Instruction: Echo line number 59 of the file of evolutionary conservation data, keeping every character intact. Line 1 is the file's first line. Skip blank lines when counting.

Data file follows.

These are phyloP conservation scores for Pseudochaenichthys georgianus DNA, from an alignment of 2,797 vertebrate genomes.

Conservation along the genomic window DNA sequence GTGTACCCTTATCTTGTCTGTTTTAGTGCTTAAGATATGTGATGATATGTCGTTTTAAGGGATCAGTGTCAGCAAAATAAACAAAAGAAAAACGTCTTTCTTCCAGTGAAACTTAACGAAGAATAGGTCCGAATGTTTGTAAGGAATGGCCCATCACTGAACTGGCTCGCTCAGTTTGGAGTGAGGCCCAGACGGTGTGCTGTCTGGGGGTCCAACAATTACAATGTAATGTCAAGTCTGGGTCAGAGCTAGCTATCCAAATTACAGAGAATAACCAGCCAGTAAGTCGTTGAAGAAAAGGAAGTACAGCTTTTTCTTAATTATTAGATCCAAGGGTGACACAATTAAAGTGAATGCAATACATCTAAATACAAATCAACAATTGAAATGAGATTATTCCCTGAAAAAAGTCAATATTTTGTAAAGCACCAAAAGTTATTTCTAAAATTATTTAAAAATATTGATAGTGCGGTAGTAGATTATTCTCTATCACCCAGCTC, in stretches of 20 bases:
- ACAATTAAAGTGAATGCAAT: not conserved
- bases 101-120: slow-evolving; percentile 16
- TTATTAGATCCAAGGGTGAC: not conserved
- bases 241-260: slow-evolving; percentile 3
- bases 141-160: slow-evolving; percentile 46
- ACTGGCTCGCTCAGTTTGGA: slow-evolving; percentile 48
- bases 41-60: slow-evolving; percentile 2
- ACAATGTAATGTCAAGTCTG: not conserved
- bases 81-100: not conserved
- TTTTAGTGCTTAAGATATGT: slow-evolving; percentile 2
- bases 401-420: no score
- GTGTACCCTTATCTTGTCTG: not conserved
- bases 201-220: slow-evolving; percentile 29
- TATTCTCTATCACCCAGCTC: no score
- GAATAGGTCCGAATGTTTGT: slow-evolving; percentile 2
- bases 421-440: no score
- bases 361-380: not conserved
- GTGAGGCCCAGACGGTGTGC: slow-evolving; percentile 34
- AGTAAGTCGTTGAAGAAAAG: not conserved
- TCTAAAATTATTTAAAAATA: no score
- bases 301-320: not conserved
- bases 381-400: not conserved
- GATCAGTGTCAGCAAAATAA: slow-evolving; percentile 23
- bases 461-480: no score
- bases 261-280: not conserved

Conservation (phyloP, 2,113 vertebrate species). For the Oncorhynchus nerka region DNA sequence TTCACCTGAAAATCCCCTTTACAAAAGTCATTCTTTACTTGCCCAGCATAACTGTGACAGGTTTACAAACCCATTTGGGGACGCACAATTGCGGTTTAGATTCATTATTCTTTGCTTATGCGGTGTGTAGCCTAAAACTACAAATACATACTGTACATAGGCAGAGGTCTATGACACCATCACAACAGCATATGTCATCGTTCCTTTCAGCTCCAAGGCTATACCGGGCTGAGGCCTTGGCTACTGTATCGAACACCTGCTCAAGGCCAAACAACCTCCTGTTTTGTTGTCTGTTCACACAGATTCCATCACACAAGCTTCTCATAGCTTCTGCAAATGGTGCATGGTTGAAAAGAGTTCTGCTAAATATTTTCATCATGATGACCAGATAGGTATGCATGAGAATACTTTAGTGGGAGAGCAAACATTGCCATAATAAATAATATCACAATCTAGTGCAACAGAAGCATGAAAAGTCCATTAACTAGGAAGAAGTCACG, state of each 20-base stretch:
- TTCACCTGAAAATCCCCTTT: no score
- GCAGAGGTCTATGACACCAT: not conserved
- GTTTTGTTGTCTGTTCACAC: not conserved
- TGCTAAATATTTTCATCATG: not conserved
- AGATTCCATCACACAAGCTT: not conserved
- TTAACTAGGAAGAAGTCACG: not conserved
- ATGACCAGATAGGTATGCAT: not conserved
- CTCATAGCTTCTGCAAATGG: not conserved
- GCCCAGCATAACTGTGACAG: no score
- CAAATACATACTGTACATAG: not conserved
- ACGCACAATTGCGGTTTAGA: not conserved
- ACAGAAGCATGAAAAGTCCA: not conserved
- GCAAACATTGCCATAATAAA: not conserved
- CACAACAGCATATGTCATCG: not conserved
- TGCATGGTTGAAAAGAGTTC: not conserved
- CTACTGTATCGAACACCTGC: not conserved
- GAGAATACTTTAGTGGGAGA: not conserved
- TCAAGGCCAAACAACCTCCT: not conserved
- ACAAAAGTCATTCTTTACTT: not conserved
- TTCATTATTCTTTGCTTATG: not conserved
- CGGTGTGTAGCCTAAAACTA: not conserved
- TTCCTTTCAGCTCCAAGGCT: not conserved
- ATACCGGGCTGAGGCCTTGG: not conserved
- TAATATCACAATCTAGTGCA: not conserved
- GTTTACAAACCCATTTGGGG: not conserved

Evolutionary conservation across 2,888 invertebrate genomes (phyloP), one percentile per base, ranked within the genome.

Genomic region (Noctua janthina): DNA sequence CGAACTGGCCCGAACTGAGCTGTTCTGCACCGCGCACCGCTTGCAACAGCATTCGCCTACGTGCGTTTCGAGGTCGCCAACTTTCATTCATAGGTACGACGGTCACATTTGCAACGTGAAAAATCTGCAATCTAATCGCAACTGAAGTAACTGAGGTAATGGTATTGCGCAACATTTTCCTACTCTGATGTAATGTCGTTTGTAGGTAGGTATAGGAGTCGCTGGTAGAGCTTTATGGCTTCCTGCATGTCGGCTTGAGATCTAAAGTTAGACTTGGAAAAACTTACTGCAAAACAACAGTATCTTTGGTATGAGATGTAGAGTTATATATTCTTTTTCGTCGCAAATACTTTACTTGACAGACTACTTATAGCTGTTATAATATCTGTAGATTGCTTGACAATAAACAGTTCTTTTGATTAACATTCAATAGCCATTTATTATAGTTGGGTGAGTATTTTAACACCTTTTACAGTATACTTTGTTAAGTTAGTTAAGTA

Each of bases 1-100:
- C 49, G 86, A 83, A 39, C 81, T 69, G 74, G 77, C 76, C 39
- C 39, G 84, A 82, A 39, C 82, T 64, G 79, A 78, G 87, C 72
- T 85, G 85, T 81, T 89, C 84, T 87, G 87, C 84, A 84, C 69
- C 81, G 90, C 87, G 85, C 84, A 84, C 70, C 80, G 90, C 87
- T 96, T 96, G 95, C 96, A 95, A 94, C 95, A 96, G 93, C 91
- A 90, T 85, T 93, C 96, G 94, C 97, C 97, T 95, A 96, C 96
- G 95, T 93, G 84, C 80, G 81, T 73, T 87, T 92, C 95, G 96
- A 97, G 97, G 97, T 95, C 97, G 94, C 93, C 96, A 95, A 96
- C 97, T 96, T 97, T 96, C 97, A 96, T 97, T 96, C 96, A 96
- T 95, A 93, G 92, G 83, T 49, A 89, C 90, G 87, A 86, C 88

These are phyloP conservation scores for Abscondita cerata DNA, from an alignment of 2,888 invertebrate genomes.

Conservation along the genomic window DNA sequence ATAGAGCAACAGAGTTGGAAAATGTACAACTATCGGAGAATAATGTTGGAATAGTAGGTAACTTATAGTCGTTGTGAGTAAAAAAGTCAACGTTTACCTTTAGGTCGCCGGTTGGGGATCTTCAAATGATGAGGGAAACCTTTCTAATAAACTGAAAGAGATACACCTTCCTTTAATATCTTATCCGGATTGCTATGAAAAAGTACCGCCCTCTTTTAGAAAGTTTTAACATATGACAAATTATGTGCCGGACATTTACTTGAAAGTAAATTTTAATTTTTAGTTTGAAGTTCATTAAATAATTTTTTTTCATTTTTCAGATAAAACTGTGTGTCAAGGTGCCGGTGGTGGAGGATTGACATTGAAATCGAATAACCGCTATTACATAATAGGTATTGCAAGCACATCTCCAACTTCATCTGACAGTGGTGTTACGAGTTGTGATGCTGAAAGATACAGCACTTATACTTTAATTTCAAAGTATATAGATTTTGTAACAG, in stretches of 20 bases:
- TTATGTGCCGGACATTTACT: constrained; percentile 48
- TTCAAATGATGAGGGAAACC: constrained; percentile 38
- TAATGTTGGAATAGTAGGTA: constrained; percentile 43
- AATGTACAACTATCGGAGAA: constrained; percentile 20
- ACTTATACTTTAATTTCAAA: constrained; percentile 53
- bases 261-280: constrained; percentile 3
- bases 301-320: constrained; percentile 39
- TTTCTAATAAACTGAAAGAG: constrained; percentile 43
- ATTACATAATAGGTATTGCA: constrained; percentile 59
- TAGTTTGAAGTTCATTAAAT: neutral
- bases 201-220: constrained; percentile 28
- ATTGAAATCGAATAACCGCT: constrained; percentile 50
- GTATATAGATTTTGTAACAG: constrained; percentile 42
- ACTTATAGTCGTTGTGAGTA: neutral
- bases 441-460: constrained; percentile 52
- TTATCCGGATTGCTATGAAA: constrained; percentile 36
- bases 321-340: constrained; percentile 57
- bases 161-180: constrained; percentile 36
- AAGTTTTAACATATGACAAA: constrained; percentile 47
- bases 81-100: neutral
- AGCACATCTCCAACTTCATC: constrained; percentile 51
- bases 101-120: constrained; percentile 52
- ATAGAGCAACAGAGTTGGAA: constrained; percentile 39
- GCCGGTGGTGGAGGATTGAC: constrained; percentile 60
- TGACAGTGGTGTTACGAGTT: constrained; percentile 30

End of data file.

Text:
- T 85, G 85, T 81, T 89, C 84, T 87, G 87, C 84, A 84, C 69